10 Aug 2016

Education Minister defends school funding consultation

7:20 am on 10 August 2016

The Education Minister is defending her consultation process for the government's plan for the school funding system, despite two unions joining forces to fight it.

09082016. Photo Rebekah Parsons-King. Caucas run. Hekia Parata.

Education Minister Hekia Parata says the plan is not bulk funding. Photo: RNZ / Rebekah Parsons-King

In an unprecedented step, the Educational Institute and the Post Primary Teachers Association have announced they will hold joint meetings to oppose the global funding proposal, which would let schools exchange teacher positions for money they could spend on other things.

The two unions have more than 60,000 members between them.

Labour's education spokesperson Chris Hipkins said the global funding plan was definitely bulk funding, no matter what the government called it.

The joint meetings sent a very strong signal that the idea would not fly, he said.

"The government tried to increase class sizes three to four years ago and the entire education community, including parents, teachers, principals, board of trustees, all rose up against it. I think we're going to see the same kind of response to bulk funding," Mr Hipkins said.

But Education Minister Hekia Parata was adamant the plan was not bulk funding.

"I don't describe it as bulk funding because it isn't bulk funding, and it's only one of the seven proposals which are being discussed with a very big representative group," Ms Parata said.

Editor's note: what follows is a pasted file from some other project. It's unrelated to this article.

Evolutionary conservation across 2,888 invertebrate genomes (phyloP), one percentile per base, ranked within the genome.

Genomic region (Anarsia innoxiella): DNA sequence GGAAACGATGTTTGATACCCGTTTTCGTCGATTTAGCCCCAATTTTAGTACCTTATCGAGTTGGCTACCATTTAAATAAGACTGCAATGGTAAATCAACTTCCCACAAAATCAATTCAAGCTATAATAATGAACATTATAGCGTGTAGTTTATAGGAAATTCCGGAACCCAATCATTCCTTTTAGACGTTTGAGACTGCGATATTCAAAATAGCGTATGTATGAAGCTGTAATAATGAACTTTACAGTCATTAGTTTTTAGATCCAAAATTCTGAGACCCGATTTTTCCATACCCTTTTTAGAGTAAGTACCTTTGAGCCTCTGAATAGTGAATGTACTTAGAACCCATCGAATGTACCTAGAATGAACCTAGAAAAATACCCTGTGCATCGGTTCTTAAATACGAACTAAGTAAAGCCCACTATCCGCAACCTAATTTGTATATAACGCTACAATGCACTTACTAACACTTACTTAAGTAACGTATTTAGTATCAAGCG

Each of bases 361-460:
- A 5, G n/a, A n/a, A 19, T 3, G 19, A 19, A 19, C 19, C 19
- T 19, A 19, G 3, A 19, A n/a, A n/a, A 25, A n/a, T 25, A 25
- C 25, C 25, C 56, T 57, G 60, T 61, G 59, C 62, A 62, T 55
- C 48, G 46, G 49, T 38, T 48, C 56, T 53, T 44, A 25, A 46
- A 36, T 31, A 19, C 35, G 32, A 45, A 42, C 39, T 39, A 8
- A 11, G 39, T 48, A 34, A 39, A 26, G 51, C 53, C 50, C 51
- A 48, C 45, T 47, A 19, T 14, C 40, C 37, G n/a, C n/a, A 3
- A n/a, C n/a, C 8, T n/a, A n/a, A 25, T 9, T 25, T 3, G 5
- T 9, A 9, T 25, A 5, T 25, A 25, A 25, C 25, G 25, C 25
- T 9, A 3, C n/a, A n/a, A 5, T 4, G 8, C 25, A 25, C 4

That group consists of members from the Secondary Principals' Association, Principals' Federation, School Trustees, Kindergartens NZ and the Early Childhood Council.

And while Ms Parata was disappointed and surprised by the unions' joint protest, she scoffed at the suggestion it was the result of a flawed consulation process.

"We've got minuted meetings that have been going on since the 20th of May, and these representatives have been coming, some 18 or 20 of them."

Ms Parata had not ruled out going ahead with proposed plans, even if the unions continued to disagree.

New Zealand First leader Winston Peters said that was a big mistake.

"Sometimes when you're politically suicidal, as National looks at the moment, you'll make comments like that. But nobody's going to be impressed, particularily parents, who are concerned about the quality of education for their children," he said.

Green Party education spokesperson Catherine Delahunty said it was clear the government had planned something no one wanted.

"We should not be doing this kind of imposed review of funding without the teachers on board," she said.

But ACT leader David Seymour said the teacher unions needed to realise it is about the children, not them.

"The thing you got to understand about the teachers union is there's a reason they don't call it the childrens union, because they're not there for the benefit of the kids, they're there for the benefit of the teachers. Well as a taxpayer, I pay taxes for the kids," Mr Seymour said.

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